Researchers at Northwestern University have devised a way to use billionth-of-a-meter-sized disks to create codes that could be used to encrypt information, serve as biological labels, and even tag and track goods and personnel.
The nanodisks can form a physical pattern, similar in concept to a barcode, as well as a spectroscopic code, meaning it can exhibit a specific, unique response to electromagnetic radiation, or light, depending on the type of molecule (or molecules) attached to the disks—in other words, how the disks are “functionalized.”
Nanostructures can be ideal for encoding. Their small size allows them to be hidden easily in a variety of materials and objects, and scientists' ability to easily tailor their physical and chemical properties makes it possible to design nanostructures for specific coding functions.
In a paper describing this work, published in a recent edition of Nano Letters, the researchers, led by Northeastern chemist Chad Mirkin, describe how the nanodisks can form physical binary codes. The group started with nanorods made of gold and nickel and, using a method they developed, carved disks out of each rod. The disks are created in twos, with up to five pairs created per rod.
Each of the five disk-pair locations along the rod can correspond to a “0” or a “1,” depending on whether that location is occupied by a disk pair. For example, if only one disk pair is present, and it is situated at the third location, that code is read as 00100. If two disk pairs are present, at the fourth and fifth locations, the code is 00011.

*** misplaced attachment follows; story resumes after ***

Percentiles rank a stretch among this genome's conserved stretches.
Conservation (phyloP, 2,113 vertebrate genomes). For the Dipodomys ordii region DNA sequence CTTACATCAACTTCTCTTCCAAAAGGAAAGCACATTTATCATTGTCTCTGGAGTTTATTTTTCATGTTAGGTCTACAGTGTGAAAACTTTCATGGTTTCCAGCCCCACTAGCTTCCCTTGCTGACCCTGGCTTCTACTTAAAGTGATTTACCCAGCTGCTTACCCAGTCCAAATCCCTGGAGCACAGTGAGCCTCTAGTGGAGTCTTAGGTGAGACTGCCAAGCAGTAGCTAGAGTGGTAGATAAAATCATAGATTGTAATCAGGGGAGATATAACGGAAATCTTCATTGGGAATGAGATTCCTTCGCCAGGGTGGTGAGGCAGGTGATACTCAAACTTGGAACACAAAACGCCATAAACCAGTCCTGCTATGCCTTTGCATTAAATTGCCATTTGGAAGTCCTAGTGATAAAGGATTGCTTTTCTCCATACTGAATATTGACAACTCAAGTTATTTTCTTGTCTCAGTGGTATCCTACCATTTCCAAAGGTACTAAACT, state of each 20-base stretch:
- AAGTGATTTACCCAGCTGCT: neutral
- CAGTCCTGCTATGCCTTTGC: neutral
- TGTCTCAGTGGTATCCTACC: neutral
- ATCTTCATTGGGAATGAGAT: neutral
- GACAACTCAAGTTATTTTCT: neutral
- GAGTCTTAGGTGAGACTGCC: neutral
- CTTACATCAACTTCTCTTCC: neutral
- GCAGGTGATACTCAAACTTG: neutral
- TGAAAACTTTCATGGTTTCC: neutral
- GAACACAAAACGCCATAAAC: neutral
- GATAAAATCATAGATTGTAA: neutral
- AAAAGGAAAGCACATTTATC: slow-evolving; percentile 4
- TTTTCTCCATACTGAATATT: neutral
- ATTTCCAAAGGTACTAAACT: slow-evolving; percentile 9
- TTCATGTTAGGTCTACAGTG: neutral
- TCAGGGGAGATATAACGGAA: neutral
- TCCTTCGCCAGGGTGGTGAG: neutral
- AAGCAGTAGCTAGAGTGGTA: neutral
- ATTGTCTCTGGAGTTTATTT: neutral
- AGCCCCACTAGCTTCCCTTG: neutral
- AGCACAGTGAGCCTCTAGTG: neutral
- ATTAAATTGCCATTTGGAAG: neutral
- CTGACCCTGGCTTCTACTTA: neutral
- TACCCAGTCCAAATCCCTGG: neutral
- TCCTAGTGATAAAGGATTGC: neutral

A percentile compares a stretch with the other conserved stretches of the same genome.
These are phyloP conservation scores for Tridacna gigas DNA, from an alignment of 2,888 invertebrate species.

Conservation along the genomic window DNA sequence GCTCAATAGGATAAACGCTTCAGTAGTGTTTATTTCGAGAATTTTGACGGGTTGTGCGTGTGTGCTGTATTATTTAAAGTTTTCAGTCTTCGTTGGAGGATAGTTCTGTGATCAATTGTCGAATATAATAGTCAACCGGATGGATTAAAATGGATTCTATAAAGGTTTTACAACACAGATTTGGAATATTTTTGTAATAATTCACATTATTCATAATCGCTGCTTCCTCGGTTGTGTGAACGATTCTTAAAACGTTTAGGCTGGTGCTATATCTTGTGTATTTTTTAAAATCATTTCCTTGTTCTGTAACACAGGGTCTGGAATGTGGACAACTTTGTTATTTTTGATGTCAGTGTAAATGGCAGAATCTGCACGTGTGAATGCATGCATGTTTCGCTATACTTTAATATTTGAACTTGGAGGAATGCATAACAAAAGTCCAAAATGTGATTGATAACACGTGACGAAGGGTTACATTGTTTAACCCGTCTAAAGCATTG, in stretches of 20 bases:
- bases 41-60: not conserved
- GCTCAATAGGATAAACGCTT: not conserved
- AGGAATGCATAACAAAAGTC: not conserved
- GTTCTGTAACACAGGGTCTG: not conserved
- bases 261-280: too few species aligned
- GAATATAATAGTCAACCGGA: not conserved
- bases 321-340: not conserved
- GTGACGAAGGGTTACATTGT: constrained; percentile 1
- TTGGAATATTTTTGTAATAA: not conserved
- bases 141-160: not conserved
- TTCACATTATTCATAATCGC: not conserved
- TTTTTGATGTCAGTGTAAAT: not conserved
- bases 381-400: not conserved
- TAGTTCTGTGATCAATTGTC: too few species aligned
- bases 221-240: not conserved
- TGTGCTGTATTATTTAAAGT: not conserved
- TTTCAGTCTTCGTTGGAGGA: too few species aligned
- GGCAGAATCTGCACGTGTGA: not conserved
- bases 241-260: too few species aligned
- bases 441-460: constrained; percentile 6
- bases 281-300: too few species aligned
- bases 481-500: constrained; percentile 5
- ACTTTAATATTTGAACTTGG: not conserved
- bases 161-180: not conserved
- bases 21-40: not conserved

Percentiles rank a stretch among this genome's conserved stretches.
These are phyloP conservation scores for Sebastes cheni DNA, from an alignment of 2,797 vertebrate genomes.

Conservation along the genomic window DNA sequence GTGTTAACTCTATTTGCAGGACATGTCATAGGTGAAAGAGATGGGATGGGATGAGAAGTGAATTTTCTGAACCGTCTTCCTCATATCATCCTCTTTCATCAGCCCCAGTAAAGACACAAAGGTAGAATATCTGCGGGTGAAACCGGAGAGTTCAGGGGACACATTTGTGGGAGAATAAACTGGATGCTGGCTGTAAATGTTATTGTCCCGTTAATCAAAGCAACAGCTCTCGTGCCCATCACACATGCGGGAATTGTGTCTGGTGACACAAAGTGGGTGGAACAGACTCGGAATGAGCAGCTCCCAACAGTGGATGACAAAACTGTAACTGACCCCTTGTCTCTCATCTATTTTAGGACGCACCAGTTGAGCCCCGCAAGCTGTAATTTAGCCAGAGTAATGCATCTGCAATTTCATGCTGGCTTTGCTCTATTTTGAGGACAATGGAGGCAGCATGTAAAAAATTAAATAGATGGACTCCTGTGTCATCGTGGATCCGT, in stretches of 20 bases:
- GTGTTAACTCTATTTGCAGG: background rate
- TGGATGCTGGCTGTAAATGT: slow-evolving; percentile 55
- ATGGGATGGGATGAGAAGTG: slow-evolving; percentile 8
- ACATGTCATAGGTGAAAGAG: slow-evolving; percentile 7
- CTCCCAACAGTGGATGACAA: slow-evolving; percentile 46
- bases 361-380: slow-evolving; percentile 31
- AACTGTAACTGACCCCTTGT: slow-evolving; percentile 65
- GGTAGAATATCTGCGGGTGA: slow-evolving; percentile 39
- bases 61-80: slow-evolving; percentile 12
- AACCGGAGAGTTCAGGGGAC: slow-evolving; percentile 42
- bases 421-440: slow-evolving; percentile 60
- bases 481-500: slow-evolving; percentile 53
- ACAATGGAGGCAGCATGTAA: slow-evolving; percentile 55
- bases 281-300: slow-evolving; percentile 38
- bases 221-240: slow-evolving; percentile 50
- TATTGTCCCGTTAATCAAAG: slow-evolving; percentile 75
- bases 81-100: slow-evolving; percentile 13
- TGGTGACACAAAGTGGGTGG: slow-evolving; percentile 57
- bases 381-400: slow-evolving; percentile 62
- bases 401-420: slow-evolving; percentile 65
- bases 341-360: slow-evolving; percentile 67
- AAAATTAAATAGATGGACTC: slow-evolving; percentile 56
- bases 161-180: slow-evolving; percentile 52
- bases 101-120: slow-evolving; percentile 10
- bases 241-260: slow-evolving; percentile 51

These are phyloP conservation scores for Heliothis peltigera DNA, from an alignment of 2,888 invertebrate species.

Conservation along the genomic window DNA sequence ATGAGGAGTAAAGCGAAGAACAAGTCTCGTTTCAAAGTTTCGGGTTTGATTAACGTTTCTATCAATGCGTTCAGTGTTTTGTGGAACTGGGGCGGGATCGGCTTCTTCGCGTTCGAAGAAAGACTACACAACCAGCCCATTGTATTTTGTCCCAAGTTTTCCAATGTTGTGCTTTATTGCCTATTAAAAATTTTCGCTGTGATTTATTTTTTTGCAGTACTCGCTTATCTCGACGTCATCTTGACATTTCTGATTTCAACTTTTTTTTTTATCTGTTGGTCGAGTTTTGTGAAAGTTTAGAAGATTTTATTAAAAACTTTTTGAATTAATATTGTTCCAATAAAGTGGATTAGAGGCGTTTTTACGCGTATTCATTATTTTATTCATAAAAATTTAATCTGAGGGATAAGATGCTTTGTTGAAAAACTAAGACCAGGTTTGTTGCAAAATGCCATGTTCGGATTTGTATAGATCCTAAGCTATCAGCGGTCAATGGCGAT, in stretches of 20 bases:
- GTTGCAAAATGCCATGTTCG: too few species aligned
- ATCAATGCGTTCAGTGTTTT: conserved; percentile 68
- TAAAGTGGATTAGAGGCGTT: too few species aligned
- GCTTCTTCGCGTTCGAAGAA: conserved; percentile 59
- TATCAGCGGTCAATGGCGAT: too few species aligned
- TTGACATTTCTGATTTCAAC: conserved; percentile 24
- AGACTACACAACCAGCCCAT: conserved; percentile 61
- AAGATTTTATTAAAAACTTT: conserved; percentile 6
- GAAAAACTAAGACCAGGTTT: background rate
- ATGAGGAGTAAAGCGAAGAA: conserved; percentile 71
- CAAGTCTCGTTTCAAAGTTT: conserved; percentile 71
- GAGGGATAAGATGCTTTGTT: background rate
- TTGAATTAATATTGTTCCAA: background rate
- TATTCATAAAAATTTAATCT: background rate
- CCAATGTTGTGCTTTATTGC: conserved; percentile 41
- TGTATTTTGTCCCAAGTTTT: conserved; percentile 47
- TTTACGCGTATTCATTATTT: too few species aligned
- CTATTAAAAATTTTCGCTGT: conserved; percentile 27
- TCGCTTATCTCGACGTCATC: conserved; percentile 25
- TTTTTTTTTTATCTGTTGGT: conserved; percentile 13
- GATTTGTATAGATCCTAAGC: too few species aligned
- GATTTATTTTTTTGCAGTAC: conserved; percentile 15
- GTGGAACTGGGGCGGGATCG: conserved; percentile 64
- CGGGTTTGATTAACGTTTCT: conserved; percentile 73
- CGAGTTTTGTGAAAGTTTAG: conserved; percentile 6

“This is a rapid, low cost way of making many unique nanostructures that can identified and read based upon high sensitivity spectroscopic techniques,” Mirkin said to PhysOrg.com. “It's a beautiful example of how the ability to shape and control the size and surface composition of a nanostructure can translate into significant technological advantages.”
The group has made nanodisk arrays as long as 12 micrometers (millionths of a meter), which can support as many as 10 disk pairs, yielding 287 physical nanodisk codes.
The researchers increased the codes' usefulness by functionalizing them with a class of dye molecules called chromophores. This makes the codes spectroscopically active, allowing each to emit a unique light spectrum when illuminated by an exterior light source, typically a laser beam.
Due to the physical and spectroscopic codes they can exhibit, the nanodisks are particularly suited for biological tagging, a method of tracking and detecting individual biological materials, such as DNA. The researchers proved this by attaching pieces of single-stranded DNA to the surfaces of the nanodisks in a 11011 code. Each of these strands was complementary to half of a “target” DNA strand—the strand being tagged. The other half of the target strand was complementary to a “reporter” strand, rendered spectroscopically active with dye. The overall structure formed a three-strand “sandwich,” with the target strand in the middle.
The group also created a similar sandwich structure using a different reporter strand and a 10101 code, and then mixed the two samples. They were able to successfully detect and distinguish between the unique spectrums emitted by both reporter molecules.
Citation: Nano Lett., 7 (12), 3849-3853, 2007
Copyright 2007 PhysOrg.com.
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